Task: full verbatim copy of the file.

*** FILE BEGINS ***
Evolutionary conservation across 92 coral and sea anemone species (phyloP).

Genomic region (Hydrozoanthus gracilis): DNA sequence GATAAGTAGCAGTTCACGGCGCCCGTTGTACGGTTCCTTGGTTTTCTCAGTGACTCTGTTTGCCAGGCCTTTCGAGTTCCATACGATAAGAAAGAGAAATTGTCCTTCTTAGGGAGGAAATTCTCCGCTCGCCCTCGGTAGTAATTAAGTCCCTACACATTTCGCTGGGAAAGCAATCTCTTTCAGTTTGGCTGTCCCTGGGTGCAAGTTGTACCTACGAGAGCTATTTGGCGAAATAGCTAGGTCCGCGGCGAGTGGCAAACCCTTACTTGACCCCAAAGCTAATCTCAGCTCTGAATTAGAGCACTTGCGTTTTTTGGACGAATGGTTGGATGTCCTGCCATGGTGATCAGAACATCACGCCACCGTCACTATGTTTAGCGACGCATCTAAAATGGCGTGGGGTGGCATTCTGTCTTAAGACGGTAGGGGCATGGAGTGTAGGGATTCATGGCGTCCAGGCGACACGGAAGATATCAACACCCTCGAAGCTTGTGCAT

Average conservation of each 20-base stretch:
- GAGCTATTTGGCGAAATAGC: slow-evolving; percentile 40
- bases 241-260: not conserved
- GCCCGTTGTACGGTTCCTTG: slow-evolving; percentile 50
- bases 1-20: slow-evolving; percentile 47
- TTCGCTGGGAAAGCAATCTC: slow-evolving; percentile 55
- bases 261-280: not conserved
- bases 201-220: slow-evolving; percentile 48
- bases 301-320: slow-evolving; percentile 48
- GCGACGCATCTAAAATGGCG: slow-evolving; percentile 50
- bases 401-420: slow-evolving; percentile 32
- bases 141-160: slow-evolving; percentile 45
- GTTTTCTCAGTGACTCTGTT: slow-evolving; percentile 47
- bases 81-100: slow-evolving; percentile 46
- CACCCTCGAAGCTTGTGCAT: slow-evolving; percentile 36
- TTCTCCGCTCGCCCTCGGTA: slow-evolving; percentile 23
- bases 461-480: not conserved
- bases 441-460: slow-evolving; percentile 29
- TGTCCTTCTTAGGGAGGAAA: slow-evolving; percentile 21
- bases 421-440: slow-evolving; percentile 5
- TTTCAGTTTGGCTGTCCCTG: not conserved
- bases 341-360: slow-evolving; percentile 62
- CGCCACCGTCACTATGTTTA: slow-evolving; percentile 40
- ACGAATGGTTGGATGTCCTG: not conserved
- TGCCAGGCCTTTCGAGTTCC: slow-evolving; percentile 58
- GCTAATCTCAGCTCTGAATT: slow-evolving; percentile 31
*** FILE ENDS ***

Evolutionary conservation across 92 coral and sea anemone species (phyloP).

Genomic region (Hydrozoanthus gracilis): DNA sequence GATAAGTAGCAGTTCACGGCGCCCGTTGTACGGTTCCTTGGTTTTCTCAGTGACTCTGTTTGCCAGGCCTTTCGAGTTCCATACGATAAGAAAGAGAAATTGTCCTTCTTAGGGAGGAAATTCTCCGCTCGCCCTCGGTAGTAATTAAGTCCCTACACATTTCGCTGGGAAAGCAATCTCTTTCAGTTTGGCTGTCCCTGGGTGCAAGTTGTACCTACGAGAGCTATTTGGCGAAATAGCTAGGTCCGCGGCGAGTGGCAAACCCTTACTTGACCCCAAAGCTAATCTCAGCTCTGAATTAGAGCACTTGCGTTTTTTGGACGAATGGTTGGATGTCCTGCCATGGTGATCAGAACATCACGCCACCGTCACTATGTTTAGCGACGCATCTAAAATGGCGTGGGGTGGCATTCTGTCTTAAGACGGTAGGGGCATGGAGTGTAGGGATTCATGGCGTCCAGGCGACACGGAAGATATCAACACCCTCGAAGCTTGTGCAT

Average conservation of each 20-base stretch:
- GAGCTATTTGGCGAAATAGC: slow-evolving; percentile 40
- bases 241-260: not conserved
- GCCCGTTGTACGGTTCCTTG: slow-evolving; percentile 50
- bases 1-20: slow-evolving; percentile 47
- TTCGCTGGGAAAGCAATCTC: slow-evolving; percentile 55
- bases 261-280: not conserved
- bases 201-220: slow-evolving; percentile 48
- bases 301-320: slow-evolving; percentile 48
- GCGACGCATCTAAAATGGCG: slow-evolving; percentile 50
- bases 401-420: slow-evolving; percentile 32
- bases 141-160: slow-evolving; percentile 45
- GTTTTCTCAGTGACTCTGTT: slow-evolving; percentile 47
- bases 81-100: slow-evolving; percentile 46
- CACCCTCGAAGCTTGTGCAT: slow-evolving; percentile 36
- TTCTCCGCTCGCCCTCGGTA: slow-evolving; percentile 23
- bases 461-480: not conserved
- bases 441-460: slow-evolving; percentile 29
- TGTCCTTCTTAGGGAGGAAA: slow-evolving; percentile 21
- bases 421-440: slow-evolving; percentile 5
- TTTCAGTTTGGCTGTCCCTG: not conserved
- bases 341-360: slow-evolving; percentile 62
- CGCCACCGTCACTATGTTTA: slow-evolving; percentile 40
- ACGAATGGTTGGATGTCCTG: not conserved
- TGCCAGGCCTTTCGAGTTCC: slow-evolving; percentile 58
- GCTAATCTCAGCTCTGAATT: slow-evolving; percentile 31